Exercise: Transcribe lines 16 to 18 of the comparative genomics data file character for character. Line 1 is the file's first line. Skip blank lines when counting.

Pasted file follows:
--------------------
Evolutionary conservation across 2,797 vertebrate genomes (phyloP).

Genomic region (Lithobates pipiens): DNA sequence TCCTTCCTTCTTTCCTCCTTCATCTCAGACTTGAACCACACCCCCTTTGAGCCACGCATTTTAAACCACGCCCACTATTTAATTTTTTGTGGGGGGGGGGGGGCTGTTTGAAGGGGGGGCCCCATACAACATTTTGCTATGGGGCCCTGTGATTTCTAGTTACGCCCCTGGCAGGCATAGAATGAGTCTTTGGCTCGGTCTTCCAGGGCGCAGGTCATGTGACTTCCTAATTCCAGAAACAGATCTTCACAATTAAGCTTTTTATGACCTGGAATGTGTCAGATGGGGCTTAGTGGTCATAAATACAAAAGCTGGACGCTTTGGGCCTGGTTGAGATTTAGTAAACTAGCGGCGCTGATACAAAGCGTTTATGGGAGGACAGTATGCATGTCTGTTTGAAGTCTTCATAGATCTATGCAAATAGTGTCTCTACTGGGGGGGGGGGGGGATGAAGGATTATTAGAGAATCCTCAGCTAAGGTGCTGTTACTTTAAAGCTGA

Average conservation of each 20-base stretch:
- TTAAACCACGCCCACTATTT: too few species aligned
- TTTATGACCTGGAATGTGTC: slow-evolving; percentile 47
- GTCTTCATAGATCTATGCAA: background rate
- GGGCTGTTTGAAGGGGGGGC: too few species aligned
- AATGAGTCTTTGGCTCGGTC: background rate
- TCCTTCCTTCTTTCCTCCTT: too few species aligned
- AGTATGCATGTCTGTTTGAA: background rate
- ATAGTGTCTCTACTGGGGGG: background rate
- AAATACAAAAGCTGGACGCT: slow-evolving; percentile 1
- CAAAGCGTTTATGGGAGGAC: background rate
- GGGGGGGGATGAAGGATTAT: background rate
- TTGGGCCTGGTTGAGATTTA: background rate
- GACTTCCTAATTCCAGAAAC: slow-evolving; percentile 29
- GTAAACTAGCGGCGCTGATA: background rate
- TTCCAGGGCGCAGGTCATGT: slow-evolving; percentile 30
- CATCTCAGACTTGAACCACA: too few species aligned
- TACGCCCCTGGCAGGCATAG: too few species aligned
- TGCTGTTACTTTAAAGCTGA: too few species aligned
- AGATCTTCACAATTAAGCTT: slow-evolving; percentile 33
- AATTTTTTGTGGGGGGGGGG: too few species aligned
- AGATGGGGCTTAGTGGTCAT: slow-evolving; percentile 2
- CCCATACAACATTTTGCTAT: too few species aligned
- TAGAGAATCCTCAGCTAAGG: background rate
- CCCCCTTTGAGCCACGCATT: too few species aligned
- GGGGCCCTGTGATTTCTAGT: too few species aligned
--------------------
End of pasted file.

- GACTTCCTAATTCCAGAAAC: slow-evolving; percentile 29
- GTAAACTAGCGGCGCTGATA: background rate
- TTCCAGGGCGCAGGTCATGT: slow-evolving; percentile 30